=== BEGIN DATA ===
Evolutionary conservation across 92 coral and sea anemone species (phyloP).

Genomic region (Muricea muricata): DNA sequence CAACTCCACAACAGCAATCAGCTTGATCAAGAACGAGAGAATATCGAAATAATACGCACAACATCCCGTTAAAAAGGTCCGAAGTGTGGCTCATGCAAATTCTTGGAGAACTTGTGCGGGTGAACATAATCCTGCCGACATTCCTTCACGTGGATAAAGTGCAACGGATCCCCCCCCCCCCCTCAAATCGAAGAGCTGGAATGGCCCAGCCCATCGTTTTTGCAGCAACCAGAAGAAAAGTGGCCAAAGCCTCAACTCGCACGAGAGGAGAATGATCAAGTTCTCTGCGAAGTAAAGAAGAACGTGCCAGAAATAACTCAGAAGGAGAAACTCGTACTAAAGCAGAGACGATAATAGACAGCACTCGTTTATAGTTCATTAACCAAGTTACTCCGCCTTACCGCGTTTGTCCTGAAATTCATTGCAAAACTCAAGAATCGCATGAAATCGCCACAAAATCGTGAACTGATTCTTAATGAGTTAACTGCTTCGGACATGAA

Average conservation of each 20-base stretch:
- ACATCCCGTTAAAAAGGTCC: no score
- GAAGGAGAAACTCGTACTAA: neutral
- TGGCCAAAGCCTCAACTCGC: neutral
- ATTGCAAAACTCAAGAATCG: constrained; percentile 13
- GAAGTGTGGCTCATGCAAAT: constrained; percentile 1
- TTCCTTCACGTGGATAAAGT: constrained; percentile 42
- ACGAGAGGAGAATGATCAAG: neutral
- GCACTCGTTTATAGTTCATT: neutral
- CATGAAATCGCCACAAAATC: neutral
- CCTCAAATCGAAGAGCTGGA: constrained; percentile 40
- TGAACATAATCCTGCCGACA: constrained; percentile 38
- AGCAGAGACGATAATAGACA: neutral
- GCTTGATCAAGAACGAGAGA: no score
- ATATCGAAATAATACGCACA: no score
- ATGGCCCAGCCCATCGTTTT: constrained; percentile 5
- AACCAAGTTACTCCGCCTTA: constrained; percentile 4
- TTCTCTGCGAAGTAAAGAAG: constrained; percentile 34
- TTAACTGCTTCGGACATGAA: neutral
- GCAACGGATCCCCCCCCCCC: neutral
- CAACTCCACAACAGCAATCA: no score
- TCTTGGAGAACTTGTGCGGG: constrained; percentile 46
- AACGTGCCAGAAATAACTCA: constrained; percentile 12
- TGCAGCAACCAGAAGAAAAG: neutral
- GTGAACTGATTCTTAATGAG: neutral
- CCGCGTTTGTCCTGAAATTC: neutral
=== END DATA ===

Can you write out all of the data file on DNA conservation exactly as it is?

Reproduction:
Evolutionary conservation across 92 coral and sea anemone species (phyloP).

Genomic region (Muricea muricata): DNA sequence CAACTCCACAACAGCAATCAGCTTGATCAAGAACGAGAGAATATCGAAATAATACGCACAACATCCCGTTAAAAAGGTCCGAAGTGTGGCTCATGCAAATTCTTGGAGAACTTGTGCGGGTGAACATAATCCTGCCGACATTCCTTCACGTGGATAAAGTGCAACGGATCCCCCCCCCCCCCTCAAATCGAAGAGCTGGAATGGCCCAGCCCATCGTTTTTGCAGCAACCAGAAGAAAAGTGGCCAAAGCCTCAACTCGCACGAGAGGAGAATGATCAAGTTCTCTGCGAAGTAAAGAAGAACGTGCCAGAAATAACTCAGAAGGAGAAACTCGTACTAAAGCAGAGACGATAATAGACAGCACTCGTTTATAGTTCATTAACCAAGTTACTCCGCCTTACCGCGTTTGTCCTGAAATTCATTGCAAAACTCAAGAATCGCATGAAATCGCCACAAAATCGTGAACTGATTCTTAATGAGTTAACTGCTTCGGACATGAA

Average conservation of each 20-base stretch:
- ACATCCCGTTAAAAAGGTCC: no score
- GAAGGAGAAACTCGTACTAA: neutral
- TGGCCAAAGCCTCAACTCGC: neutral
- ATTGCAAAACTCAAGAATCG: constrained; percentile 13
- GAAGTGTGGCTCATGCAAAT: constrained; percentile 1
- TTCCTTCACGTGGATAAAGT: constrained; percentile 42
- ACGAGAGGAGAATGATCAAG: neutral
- GCACTCGTTTATAGTTCATT: neutral
- CATGAAATCGCCACAAAATC: neutral
- CCTCAAATCGAAGAGCTGGA: constrained; percentile 40
- TGAACATAATCCTGCCGACA: constrained; percentile 38
- AGCAGAGACGATAATAGACA: neutral
- GCTTGATCAAGAACGAGAGA: no score
- ATATCGAAATAATACGCACA: no score
- ATGGCCCAGCCCATCGTTTT: constrained; percentile 5
- AACCAAGTTACTCCGCCTTA: constrained; percentile 4
- TTCTCTGCGAAGTAAAGAAG: constrained; percentile 34
- TTAACTGCTTCGGACATGAA: neutral
- GCAACGGATCCCCCCCCCCC: neutral
- CAACTCCACAACAGCAATCA: no score
- TCTTGGAGAACTTGTGCGGG: constrained; percentile 46
- AACGTGCCAGAAATAACTCA: constrained; percentile 12
- TGCAGCAACCAGAAGAAAAG: neutral
- GTGAACTGATTCTTAATGAG: neutral
- CCGCGTTTGTCCTGAAATTC: neutral